There are 226 editions of THE SUN ALSO RISES on Goodreads, do we need another? In this case, yes. The Hemingway Library Edition feels like buying one of those double-pack DVD collections loaded with bonus features. If you are already a fan of this book or want more insight into its creation or the Hemmingway legend, then this is a great version to pick up.
As for the book itself: meh. I loved OLD MAN AND THE SEA, but just couldn’t bring myself to appreciate SUN ALSO RISES on nearly the same level. I think the former is a better representation of Hemmingway’s spare prose, while the latter is bereft of that emotional tug. At many times throughout, I found my mind straying from the content, mainly due to Hemmingway’s indulgent use of dialogue. The theme of the story held a unique interest, but the telling of it dragged in its redundancies.
However, this is a classic for a reason and clearly carries with it a base of fans. This book is for those appreciative people. The two introductions by Hemmingway family members were interesting, but the end-sections are what shine the most. Here is where you’ll find nearly 100 pages of content, including: an essay on bull fighting in the 20s, pieces of early revisions (I wish all books had this; it’s like a director’s commentary almost); the discarded first chapters; and the other possible book titles (such as RIVER TO THE SEA or TWO LIE TOGETHER). There are also about five pictures, including one of Hemmingway’s ticket stub for the bull fights in Pamplona.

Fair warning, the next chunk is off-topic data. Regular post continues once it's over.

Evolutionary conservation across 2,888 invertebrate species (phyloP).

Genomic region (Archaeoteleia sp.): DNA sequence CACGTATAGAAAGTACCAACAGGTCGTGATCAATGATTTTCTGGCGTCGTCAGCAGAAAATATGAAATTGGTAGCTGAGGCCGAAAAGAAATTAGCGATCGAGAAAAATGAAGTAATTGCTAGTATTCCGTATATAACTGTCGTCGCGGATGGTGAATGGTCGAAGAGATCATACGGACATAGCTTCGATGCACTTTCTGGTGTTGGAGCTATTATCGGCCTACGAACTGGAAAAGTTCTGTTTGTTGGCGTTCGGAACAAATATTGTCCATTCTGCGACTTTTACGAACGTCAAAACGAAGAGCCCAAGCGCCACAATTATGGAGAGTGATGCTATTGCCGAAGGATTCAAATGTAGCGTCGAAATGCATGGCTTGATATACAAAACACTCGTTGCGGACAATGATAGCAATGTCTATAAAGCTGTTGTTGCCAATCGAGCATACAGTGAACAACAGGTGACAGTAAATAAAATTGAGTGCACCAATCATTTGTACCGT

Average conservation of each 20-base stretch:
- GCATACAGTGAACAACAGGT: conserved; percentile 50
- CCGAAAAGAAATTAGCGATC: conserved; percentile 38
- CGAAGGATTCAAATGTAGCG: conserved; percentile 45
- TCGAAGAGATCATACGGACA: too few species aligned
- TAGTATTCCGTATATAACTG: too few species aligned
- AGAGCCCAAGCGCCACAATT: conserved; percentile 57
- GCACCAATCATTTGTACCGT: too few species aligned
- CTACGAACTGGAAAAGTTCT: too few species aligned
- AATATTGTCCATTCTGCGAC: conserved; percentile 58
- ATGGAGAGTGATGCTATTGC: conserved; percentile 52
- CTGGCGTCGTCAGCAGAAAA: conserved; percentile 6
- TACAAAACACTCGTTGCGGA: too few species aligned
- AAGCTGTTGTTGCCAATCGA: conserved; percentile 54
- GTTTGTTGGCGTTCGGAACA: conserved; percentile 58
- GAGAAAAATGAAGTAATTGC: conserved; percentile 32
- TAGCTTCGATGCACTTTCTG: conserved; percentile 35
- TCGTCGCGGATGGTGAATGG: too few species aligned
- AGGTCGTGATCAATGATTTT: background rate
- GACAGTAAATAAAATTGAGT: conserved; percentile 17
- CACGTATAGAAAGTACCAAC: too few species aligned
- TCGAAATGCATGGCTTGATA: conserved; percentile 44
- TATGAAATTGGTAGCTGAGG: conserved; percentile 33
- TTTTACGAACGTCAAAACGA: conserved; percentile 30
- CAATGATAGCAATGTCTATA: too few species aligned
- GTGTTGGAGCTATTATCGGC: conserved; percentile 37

Stand-alone I would rate this book lower, but I’m a proponent of these “special features”, even in modernly-released books. When I read a book I love, I want to know more about its inception and formulation. In this case, I’m giving it an extra star because the features were fascinating though the book itself was not.
Thanks to Scribner for providing me with an electronic copy of this book to review.